Stenotic nares

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Before surgery
After surgery

Stenotic nares means the nares (nostrils) are pinched or narrow, making it more difficult for an animal to breathe, and resulting in a lot of open-mouth breathing and panting.[1] The condition is part of the brachycephalic airway obstructive syndrome syndrome common to short-nosed dog[2] and cat breeds.[3] Dog breeds commonly affected by stenotic nares include Boston Terrier, Boxer, Bulldog, King Charles Spaniel, Lhasa Apso, Pug, and Shih Tzu. Stenotic nares is a congenital trait, meaning an animal is born with it. Veterinarians can perform a simple surgery to help widen the nares, which can be done at the same time as a spay or neuter surgery.

Treatment[edit]

Several resection techniques exist to help correct stenotic nares including alar wing amputation (Trader's technique), punch resection, vertical wedge, horizontal wedge, alapexy, and laser ablation.[4] CO2 laser repair of the stenotic nares is bloodless, allowing a clear view of the surgical field and more precise surgical incisions.[2][5]

Prevention[edit]

Since stenotic nares is congenital, there is no prevention other than breeding the trait out over generations.[6]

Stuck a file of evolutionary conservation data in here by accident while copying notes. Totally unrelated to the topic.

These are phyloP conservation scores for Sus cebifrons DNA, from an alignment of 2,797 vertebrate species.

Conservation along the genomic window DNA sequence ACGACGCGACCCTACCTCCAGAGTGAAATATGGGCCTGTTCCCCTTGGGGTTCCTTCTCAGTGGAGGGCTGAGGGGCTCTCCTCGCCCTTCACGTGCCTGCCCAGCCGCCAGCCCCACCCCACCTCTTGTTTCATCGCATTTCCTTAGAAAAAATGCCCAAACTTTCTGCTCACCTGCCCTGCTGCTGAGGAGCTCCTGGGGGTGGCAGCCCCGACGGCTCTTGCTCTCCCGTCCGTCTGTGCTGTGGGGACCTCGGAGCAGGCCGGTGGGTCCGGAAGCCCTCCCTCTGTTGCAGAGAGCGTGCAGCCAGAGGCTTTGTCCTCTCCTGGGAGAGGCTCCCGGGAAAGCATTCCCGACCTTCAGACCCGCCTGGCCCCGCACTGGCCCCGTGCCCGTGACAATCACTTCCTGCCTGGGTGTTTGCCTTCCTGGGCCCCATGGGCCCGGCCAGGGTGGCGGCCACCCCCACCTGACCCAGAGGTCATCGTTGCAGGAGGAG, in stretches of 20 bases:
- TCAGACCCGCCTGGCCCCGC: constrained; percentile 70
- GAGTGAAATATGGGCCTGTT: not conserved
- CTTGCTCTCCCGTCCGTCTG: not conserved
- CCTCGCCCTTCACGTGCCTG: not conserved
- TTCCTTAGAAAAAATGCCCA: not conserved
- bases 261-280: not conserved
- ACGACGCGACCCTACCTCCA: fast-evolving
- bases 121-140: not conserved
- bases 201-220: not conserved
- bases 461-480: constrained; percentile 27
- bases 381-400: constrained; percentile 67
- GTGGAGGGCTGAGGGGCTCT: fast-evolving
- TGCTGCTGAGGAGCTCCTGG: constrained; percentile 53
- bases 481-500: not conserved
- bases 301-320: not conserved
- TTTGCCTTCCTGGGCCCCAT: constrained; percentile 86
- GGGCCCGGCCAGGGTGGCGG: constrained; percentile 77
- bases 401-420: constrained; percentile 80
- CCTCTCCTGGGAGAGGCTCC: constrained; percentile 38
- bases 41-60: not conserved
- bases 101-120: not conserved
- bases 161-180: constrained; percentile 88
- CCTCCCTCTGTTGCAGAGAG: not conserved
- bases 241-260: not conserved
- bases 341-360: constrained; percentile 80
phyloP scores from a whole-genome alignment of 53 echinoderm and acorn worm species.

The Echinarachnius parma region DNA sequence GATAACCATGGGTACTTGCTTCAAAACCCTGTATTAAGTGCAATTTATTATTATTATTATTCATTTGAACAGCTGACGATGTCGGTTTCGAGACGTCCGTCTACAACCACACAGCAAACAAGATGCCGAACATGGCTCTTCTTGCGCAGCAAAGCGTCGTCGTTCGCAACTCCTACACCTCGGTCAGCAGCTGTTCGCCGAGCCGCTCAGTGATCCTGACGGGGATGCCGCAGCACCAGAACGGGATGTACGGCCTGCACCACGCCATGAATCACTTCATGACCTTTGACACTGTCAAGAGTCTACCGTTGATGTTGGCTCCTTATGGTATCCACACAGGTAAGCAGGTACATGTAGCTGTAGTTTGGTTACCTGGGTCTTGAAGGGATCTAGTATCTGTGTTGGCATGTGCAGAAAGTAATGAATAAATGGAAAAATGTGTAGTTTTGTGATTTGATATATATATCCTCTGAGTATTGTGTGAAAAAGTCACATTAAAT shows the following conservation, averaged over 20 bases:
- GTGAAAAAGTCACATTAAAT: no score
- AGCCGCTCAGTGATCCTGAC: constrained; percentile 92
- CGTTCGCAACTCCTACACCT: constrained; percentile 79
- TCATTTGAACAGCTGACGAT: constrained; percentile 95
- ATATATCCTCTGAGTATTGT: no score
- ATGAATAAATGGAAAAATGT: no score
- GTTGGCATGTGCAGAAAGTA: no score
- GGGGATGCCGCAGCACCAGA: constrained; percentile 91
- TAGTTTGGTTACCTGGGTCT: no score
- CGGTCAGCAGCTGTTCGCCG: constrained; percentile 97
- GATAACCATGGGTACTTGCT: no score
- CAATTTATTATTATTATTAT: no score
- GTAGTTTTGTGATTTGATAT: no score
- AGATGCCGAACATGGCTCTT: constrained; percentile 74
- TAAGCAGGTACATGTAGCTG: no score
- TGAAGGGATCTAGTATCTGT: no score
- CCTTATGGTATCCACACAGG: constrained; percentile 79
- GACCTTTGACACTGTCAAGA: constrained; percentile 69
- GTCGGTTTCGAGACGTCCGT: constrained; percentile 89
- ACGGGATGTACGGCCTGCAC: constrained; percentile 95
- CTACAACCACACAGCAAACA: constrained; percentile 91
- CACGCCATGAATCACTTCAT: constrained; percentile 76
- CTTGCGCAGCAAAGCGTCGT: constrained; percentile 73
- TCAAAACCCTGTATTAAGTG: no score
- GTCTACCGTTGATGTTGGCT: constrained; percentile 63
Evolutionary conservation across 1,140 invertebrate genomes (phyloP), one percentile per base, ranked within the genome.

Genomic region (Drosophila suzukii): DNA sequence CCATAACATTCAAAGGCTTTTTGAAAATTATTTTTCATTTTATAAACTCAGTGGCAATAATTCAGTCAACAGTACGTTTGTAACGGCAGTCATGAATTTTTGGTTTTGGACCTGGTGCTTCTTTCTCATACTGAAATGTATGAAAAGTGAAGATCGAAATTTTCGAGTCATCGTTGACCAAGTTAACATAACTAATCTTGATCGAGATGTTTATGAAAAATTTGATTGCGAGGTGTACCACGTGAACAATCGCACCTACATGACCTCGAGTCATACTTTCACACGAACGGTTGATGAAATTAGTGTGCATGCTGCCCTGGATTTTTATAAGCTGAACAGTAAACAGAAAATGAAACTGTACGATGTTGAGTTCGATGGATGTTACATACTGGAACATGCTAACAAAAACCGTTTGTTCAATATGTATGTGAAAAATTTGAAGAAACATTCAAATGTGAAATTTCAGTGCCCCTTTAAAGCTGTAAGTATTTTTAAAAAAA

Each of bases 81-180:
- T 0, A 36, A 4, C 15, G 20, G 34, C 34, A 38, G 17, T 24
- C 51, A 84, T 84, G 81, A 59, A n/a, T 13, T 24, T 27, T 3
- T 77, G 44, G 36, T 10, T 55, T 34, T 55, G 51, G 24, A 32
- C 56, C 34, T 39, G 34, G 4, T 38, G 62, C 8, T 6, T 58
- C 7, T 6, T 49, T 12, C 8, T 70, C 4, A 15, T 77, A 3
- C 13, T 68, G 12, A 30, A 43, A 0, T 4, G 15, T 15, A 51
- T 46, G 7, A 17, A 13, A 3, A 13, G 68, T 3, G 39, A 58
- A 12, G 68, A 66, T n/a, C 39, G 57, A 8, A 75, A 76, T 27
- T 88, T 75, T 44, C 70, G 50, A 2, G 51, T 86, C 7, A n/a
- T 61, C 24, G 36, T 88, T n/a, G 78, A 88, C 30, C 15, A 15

References[edit]

  1. ^ Brooks (DVM, DABVP), Wendy (May 5, 2021). "Brachycephalic Airway Obstruction Syndrome in Flat-Faced Dogs". Veterinary Information Network.
  2. ^ a b Core, Daniel (April 2, 2014). "Laser Bloodless Repair of Stenotic Nares". Aesculight. Retrieved February 6, 2017.
  3. ^ Berns, Chanel N; Schmiedt, Chad W; Dickerson, Vanna M; Murphy, Sean M (December 27, 2020). "Single pedicle advancement flap for treatment of feline stenotic nares: technique and results in five cases". Journal of Feline Medicine and Surgery. 22 (12): 1238–1242. doi:10.1177/1098612X20910539. PMID 32175790. S2CID 212729530 – via PubMed.
  4. ^ Keats (DVM, DACVS), Matthew M (April 1, 2012). "Brachycephalic airway syndrome, Part 1: Correcting stenotic nares". DVM 360.
  5. ^ Epperley (DVM), Lou Anne (March 22, 2012). "Surgical Lasers Aren't Just For Teaching Hospitals". Veterinary Practice News.
  6. ^ Ravn-Mølby, Eva-Marie; Sindahl, Line; Nielsen, Søren Saxmose; Bruun, Camilla S; Sandøe, Peter; Fredholm, Merete (December 16, 2019). "Breeding French bulldogs so that they breathe well—A long way to go". PLOS ONE. 14 (12): e0226280. doi:10.1371/journal.pone.0226280. PMC 6913956. PMID 31841527. A lenient way to ensure that the prevalence of BS [Brachycephalic syndrome] is reduced among French bulldogs would be to avoid using dogs with severely stenotic nares for breeding. This would lead to progress, albeit at a very slow pace since dogs with moderately stenotic nares would have a negative impact on the progress. However, slow progress must be accepted to avoid a devastating reduction in genetic diversity within the breed.